When I was at school, September meant a new pencil case.  It sent me rooting in the cupboard under the stairs for whatever scraps of wallpaper my Dad could spare to back my exercise books.  Clean pages, white space; new possibilities.  For years, working in higher education, I retained that feeling of September newness, of things starting up and the excitement of what might be.  Autumn is still like that, even now (though my notebooks, these days, come from Paperchase or Moleskine).  For me, it’s the new year; a time of taking stock and reviewing priorities – both in life and in my creative projects.   It has to be said, I feel happier starting September with a list. 

So it’s appropriate that I should start this blog in September.  The ‘white space’ is different – less physical and more ether-eal (if you’ll excuse the pun).  But there’s still the excitement, the what-might-be, the ‘where will I go next?’  The best way to start something, I’ve realised, is to try and let go of that left brained, list-focused way of thinking and let the story breathe.   Let the characters emerge from what I observe around me and whatever half formed images or voices make themselves seen or heard.  And, interestingly, that’s where I am at the moment: at the very start of a new project with a cast of characters who don’t exist as characters quite yet but are glimpses or fragments of something that is still part of me – events, memories, desires.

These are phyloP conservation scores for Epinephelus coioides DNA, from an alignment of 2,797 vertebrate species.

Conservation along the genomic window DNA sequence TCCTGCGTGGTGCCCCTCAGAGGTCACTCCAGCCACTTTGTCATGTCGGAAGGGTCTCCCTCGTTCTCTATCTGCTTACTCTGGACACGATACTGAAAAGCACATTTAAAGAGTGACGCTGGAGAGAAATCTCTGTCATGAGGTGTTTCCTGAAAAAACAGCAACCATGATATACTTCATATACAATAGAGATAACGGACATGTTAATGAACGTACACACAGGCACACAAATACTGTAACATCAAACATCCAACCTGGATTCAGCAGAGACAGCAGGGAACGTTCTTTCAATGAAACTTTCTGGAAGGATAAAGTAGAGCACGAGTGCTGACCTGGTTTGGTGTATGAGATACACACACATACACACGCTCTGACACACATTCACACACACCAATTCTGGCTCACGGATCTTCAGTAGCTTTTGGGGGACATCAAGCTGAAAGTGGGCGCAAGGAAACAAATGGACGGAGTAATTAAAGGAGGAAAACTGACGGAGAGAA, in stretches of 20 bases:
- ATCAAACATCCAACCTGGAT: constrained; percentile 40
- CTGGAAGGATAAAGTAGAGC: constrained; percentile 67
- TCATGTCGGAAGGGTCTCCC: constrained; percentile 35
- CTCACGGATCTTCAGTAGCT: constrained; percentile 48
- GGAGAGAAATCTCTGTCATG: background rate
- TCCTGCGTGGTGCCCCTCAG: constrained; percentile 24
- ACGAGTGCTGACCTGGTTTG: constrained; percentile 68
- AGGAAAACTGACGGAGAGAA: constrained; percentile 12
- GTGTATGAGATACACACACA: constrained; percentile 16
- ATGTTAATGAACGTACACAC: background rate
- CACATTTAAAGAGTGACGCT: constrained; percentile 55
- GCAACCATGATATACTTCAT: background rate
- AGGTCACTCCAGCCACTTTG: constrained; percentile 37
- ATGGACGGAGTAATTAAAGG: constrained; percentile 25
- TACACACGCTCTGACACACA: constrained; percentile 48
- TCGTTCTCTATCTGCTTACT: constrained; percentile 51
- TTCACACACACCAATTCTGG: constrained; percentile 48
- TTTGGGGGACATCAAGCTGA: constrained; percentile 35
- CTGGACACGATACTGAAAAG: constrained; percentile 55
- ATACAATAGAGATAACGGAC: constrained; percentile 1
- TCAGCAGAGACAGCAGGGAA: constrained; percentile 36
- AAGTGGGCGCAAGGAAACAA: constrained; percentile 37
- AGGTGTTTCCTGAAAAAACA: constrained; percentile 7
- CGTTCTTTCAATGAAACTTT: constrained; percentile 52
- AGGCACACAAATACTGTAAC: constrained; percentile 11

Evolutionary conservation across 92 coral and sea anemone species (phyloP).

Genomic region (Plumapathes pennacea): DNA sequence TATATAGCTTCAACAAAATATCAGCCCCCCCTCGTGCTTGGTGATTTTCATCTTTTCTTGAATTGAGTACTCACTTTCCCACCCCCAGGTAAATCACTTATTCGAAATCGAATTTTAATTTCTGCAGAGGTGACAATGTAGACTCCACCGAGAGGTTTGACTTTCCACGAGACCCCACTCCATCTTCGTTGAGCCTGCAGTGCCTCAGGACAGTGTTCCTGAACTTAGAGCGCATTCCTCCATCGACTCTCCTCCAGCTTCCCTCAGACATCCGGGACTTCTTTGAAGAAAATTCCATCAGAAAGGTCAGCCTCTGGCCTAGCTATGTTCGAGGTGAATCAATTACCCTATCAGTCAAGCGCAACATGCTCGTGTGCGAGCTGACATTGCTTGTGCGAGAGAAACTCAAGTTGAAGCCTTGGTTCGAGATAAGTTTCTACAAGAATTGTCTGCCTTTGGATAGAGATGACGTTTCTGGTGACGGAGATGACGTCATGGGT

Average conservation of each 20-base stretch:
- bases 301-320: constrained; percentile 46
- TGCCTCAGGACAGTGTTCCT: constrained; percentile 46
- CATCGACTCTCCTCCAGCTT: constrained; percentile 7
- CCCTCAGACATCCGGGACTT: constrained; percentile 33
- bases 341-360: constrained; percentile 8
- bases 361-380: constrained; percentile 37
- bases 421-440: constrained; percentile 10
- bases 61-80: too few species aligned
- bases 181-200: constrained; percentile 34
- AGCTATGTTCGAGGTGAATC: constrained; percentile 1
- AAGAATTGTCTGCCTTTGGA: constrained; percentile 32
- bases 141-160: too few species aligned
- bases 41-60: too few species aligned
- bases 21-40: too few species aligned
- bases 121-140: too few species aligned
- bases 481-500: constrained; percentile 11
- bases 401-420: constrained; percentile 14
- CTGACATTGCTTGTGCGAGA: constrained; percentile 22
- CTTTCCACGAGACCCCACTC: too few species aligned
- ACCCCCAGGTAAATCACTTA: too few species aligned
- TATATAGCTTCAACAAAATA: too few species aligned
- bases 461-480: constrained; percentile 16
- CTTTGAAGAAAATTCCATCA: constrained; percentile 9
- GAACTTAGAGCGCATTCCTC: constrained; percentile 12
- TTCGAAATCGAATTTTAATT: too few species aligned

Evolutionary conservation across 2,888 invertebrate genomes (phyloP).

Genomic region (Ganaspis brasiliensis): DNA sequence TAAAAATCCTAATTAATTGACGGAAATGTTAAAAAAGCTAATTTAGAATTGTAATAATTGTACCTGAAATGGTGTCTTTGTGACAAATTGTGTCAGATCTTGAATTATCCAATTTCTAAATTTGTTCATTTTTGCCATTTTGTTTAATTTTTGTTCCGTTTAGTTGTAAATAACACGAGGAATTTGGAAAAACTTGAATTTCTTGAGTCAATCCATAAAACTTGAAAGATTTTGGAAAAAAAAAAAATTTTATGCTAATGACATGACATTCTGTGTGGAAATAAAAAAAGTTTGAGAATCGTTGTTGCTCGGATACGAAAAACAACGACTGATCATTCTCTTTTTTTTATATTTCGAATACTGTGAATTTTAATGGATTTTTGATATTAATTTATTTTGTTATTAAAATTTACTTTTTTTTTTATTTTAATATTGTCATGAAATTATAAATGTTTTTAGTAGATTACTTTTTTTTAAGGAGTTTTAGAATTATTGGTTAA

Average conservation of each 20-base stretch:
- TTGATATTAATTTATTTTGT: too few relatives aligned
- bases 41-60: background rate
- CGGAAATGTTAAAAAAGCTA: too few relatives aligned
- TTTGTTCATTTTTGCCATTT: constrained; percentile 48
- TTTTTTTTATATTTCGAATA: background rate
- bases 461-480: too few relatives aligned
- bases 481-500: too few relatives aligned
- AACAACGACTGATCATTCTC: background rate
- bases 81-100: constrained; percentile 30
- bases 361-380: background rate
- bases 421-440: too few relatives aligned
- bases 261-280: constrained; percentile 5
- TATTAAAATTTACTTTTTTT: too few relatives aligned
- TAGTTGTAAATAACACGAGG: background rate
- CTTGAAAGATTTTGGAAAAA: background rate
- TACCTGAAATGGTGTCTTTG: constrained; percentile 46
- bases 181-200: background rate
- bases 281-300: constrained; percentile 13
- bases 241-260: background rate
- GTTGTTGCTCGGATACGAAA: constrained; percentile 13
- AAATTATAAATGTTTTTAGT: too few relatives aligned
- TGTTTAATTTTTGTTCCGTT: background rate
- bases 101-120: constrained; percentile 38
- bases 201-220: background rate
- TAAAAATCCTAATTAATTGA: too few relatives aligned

Thing is, I also need the lists.  They prepare me.  In the end, they create space: the time I allot myself to write, the mental freedom from the minutiae of life, which are important but can be distracting.  With a schedule in place I know the time for all that is taken care of, elsewhere.  And that means, hopefully, that the white space in the exercise begins to be filled up.  With possibility and potential; with the ‘what if?’ that makes writing (and reading) stories so exciting and full of magic.

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